12. hugh Says:

    @matt & @julien: i am just a pessimist. i’d vote for the guy.

    and i suspect in a year i would feel disappointed – that’s the nature of politics. but yes, at this stage, better than the alternatives, in my estimation.

  13. Jackson Says:

    I’d agree with you on that. He definitely carries himself well, and sways people everywhere he speaks. However, only time will tell if we’re making a good decision so support him.

    On an unrelated note: Julien, do you think you’ll ever pick up the podcast again? Are you tired of the medium? What’s the dillio, yo?

    Talk to you later! Be well.

  14. Dan Patterson Says:

    I’ve seen almost every major presidential candidate speak. I’ve seen the audience reaction to the candidates. No one – NO ONE – elicits the reaction Obama does, and no one has his charisma.

    … and that freaks me out. Charisma is more than a little scary, and Obama has that in spades. I know his policy people, and they are very intelligent (except his military people – they sucks). Obama’s policies are almost exactly the same as Clinton’s

    What I’m worried about is that Obama is running on a platform based on emotional connection. How long can this last? What dirt to the Republicans have on him? WHEN is he going to articulate policy positions?

    Obama is attractive. He is intelligent. This is obvious. But who is he? What does he stand for?

    I’m simply playing devil’s advocate here, and most certainly am looking at this through a soda straw – I don’t know how people outside the process actually think. But I do know that from the inside, the amount of emotion he generates based on so little actual policy is scary. I won’t be voting for him.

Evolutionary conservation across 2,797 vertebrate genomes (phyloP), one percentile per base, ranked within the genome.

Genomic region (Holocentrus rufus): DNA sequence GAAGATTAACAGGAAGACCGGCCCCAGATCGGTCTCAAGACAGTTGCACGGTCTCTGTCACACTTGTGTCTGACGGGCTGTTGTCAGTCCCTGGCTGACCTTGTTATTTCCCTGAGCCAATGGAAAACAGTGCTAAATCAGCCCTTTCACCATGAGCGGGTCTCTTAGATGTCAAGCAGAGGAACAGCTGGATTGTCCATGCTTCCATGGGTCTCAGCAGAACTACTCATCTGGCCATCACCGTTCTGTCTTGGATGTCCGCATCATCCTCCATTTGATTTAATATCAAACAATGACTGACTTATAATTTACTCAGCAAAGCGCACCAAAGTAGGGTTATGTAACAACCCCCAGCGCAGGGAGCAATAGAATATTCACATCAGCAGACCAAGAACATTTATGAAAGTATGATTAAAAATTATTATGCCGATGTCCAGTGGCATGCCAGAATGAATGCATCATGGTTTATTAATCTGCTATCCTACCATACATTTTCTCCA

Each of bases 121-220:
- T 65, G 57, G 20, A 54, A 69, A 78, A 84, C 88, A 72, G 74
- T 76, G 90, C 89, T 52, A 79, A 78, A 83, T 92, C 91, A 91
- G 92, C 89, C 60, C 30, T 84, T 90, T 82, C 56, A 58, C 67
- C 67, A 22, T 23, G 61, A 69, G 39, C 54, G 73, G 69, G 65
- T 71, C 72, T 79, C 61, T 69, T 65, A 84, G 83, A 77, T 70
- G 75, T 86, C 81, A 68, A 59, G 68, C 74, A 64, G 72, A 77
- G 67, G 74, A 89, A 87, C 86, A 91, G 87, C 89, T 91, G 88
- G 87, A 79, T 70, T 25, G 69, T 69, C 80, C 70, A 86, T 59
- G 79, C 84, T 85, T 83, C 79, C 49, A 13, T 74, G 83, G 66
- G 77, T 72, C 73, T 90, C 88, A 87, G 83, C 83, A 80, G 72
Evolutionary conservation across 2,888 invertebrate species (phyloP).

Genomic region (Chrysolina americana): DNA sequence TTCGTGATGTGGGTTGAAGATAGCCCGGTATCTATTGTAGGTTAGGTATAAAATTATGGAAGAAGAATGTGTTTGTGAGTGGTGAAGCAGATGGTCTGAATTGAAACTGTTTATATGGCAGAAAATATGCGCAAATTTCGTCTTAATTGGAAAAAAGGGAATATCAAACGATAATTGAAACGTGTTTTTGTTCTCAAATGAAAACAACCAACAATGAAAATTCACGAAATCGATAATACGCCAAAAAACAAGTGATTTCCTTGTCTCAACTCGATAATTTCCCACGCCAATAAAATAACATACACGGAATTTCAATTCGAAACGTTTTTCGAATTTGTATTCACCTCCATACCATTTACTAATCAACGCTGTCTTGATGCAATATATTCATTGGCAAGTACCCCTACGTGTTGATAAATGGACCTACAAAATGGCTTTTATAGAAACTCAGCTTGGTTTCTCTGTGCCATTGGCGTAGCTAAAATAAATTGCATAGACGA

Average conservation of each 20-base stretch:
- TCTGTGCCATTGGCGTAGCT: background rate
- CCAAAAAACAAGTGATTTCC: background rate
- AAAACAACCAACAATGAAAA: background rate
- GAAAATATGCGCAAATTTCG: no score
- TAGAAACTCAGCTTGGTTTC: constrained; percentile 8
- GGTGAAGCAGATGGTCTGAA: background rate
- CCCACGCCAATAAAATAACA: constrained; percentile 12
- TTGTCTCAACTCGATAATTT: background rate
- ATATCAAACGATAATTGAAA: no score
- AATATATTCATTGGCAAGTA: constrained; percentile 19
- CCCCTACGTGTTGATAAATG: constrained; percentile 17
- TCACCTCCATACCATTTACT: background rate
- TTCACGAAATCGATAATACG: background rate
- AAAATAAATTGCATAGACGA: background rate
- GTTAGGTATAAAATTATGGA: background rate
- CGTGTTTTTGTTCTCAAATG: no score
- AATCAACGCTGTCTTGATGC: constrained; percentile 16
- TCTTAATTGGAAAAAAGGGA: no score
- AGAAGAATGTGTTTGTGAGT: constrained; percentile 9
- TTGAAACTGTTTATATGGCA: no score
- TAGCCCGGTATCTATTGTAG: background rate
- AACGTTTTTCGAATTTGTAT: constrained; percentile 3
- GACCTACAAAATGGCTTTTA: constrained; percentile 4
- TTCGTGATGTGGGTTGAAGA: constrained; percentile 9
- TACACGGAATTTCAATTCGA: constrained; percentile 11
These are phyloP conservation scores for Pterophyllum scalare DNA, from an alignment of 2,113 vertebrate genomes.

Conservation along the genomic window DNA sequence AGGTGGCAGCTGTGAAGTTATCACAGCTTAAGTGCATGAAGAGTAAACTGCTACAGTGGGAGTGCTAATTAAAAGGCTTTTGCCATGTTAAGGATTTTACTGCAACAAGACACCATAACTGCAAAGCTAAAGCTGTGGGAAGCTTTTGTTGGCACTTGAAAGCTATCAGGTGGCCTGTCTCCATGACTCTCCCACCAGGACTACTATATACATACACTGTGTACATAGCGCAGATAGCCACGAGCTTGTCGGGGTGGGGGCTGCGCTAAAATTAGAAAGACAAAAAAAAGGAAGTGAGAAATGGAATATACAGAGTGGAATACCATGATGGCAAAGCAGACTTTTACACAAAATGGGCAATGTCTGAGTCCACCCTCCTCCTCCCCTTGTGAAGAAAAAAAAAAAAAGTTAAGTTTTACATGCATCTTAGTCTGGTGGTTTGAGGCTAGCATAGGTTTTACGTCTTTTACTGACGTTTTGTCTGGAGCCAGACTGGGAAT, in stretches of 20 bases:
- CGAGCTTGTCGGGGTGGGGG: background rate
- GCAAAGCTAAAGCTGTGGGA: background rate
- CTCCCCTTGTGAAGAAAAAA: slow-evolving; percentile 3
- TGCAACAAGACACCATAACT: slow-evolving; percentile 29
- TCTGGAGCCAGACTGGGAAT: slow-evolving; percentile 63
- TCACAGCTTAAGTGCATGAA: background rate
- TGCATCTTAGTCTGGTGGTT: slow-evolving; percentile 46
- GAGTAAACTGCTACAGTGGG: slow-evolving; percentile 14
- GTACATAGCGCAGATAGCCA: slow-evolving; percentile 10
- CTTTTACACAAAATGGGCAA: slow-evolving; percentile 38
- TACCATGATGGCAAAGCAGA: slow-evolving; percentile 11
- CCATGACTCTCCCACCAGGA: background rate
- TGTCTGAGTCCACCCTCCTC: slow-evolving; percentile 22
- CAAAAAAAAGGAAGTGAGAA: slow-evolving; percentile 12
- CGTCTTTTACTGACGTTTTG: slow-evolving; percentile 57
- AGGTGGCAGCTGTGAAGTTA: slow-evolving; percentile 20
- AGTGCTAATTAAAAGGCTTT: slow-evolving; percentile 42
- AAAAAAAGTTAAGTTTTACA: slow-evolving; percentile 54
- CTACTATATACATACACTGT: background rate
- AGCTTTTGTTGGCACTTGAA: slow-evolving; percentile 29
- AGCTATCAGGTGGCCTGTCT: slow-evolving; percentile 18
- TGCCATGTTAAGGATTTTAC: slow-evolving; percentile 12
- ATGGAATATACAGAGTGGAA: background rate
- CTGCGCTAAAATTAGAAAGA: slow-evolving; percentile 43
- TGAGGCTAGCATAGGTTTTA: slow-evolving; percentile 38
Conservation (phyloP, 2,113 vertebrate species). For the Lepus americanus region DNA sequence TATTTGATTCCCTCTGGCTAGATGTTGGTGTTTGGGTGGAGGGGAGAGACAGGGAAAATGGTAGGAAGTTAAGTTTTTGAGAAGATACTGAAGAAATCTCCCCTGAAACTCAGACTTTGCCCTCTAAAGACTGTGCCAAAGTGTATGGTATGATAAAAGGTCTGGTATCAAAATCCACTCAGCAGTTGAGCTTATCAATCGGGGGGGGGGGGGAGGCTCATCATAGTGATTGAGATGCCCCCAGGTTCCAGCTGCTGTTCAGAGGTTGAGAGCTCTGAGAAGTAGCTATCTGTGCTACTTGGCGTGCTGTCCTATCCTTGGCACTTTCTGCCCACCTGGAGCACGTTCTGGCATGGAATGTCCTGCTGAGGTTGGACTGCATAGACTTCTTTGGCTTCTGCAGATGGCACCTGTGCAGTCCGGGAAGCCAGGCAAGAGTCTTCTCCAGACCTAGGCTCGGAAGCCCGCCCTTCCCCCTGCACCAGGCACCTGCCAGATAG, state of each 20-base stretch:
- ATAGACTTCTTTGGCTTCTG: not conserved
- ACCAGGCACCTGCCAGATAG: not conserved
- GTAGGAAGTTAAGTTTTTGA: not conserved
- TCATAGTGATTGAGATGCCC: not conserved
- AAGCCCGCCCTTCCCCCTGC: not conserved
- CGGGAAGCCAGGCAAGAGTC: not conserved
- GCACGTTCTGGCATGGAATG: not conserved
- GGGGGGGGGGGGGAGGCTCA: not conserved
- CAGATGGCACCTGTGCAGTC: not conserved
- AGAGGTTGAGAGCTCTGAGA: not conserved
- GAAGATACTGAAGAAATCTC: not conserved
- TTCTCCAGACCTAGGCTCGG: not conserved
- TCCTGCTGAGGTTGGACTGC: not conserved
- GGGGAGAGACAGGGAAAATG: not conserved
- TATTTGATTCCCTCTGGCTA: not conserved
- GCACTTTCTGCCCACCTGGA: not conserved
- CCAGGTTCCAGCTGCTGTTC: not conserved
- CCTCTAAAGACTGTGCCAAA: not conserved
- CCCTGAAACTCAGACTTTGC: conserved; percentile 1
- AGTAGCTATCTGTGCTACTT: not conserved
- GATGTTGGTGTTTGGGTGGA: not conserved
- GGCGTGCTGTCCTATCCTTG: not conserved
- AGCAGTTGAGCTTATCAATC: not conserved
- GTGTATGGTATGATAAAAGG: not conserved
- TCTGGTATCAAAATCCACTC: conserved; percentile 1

15. Dan Patterson Says:

    @schyler I must disagree re: Ron Paul. He has certainly captured the public’s imagination, and that is commendable. He is sincere and tells the truth as he sees it.

    However, close attention to his proposed policy positions will illuminate some unsettling issues. Eradicating the cabinet is not only impractical, it’s irresponsible. Failure to engage in foreign policy is reckless and also impractical. Ron Paul sounds good, and I commend him for speaking truth to power, but he simply would be a terrible choice for president.

    By the way, I have some video of Obama in NH that I’ll throw online soon. @chrispenn – the crowd was INSANE.

  16. Boris Says:

    Mmmm you like-a dah purple kool-aid eh?
    😉

  17. Schyler Says:

    @ Dan
    Yes, of course Ron Paul has some problems as well, among them being those that you mentioned. However, I personally see him as the only candidate who would do more good than bad in office. I mean, c’mon, who says that Obama will end all U.S. military affairs? Sure, he’ll pull out of Iraq, but there’s never been more than a few months of peacetime for us U.S. folks, and Obama’s not gonna make any exceptions. He sees logic in going to Iran, and he’s definitely not talking about pulling unnecessary troops in Germany and Japan that are STILL stationed years after wartime with those countries. Just some thoughts, these elections really don’t end up meaning half of the amount of weight we put on them, or at least not for us.

  18. Jujupiter Says:

    Obama sounds nice. But I don’t trust him. Of course, any Democrat would be better than a Republican at this very crucial moment. But I trust Hillary Clinton more.

    Bitches get things done!